Family Law Hub

Human Rights

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  • Appeal concerning whether different sex couples are discriminated against by not being allowed to enter into a civil partnership. The Supreme Court unanimously held that they were and declared the CPA incompatible with the ECHR Judgment, 28/06/2018, free
  • The half-brother of a party to family proceedings back in 2002 was applying to have access to the original judgment from Singer J and to various experts' reports. The M was applying to be released from her undertaking not to communicate with the media with a view to displacing the findings made against her by Singer J. The half-brother was allowed access to a limited number of documents and the M's application was dismissed. Judgment, 30/05/2018, free
  • In brief: After divorcing his wife in 2006, Mr Doktorov discovered that one of their two children (born in 2003) was not biologically his. A DNA test in January 2007 confirmed this and, the following month, he brought a civil claim to contest paternity. However, his claim was dismissed as time-barred. Relying on Article 8, Mr Doktorov complained that he had been unable to bring his claim because the one-year time-limit started running from the time he learnt about the child’s birth. However, he had only learned that he was not the child’s father until four years later. The ECtHR agreed that there had been a violation of his Article 8 rights. Judgment, 15/05/2018, free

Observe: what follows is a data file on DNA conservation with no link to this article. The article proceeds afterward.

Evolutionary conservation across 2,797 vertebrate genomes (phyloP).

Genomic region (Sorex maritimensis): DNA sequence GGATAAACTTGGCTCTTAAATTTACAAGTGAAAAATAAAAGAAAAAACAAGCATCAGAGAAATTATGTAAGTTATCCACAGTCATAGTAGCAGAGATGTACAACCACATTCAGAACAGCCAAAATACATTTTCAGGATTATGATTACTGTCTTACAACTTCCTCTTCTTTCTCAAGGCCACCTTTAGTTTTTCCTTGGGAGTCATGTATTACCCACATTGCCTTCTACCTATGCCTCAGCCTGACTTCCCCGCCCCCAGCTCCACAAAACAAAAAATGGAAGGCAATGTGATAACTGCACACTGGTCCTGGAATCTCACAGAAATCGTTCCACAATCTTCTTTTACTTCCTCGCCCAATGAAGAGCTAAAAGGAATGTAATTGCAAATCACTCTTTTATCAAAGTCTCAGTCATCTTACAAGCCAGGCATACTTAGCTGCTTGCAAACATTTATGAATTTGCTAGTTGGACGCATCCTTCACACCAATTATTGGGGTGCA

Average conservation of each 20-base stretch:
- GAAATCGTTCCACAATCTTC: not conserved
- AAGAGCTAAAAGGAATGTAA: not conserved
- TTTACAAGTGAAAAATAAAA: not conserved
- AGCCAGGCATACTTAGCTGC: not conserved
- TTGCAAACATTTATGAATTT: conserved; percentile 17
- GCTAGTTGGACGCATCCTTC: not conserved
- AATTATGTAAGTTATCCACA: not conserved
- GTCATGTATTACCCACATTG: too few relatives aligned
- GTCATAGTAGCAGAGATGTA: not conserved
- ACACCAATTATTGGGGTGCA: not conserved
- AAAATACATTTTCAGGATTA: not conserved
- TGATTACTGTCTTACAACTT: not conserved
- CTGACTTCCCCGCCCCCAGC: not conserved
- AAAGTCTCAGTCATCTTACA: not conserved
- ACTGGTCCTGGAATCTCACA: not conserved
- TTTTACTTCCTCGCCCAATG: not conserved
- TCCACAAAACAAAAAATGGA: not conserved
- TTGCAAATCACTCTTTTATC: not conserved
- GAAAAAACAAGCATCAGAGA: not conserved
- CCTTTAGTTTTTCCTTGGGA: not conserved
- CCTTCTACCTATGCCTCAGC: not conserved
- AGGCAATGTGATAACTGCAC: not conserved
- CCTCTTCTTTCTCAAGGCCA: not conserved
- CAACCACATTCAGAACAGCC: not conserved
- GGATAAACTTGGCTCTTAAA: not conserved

• In brief: The mother (“M”) had applied for a residence order for her son in February 2014 after the father (“F”) took the child to Chechnya. Based mainly on a positive report on the father by the local childcare authority, the district court dismissed M’s residence order application and granted one in favour of F, although he had not requested it. M’s subsequent appeals were unsuccessful. It was then revealed that the report prepared by the childcare authority included incorrect and incomplete information. Following F’s death in 2014, the child was returned to M in 2016. The ECtHR found that the domestic courts’ examination of the family’s circumstances had not been thorough enough, which had not allowed the best interests of the child to be established. Overall, there had been a violation of M’s rights under Article 8. Judgment, 15/05/2018, free
  • In brief: This case began as a private law dispute where the mother (“M”) was very concerned that the father (“F”) would abduct the child. Subsequently (and it is not clear what led to this), the local authority (“LA”) obtained an interim care order and removed the child. The judgment concerns a number of applications (brought by M) for declarations pursuant to the Human Rights Act 1998 that ss 2, 8, 38, 50, and 97 CA 1989 and the whole of the Child Abduction Act 1984 were incompatible with the ECHR. The fundamental point M made was that the statute was not strong or effective enough. Surprisingly, the High Court did not take the opportunity offered to them of overturning huge chunks of statute. Judgment, 26/04/2018, free

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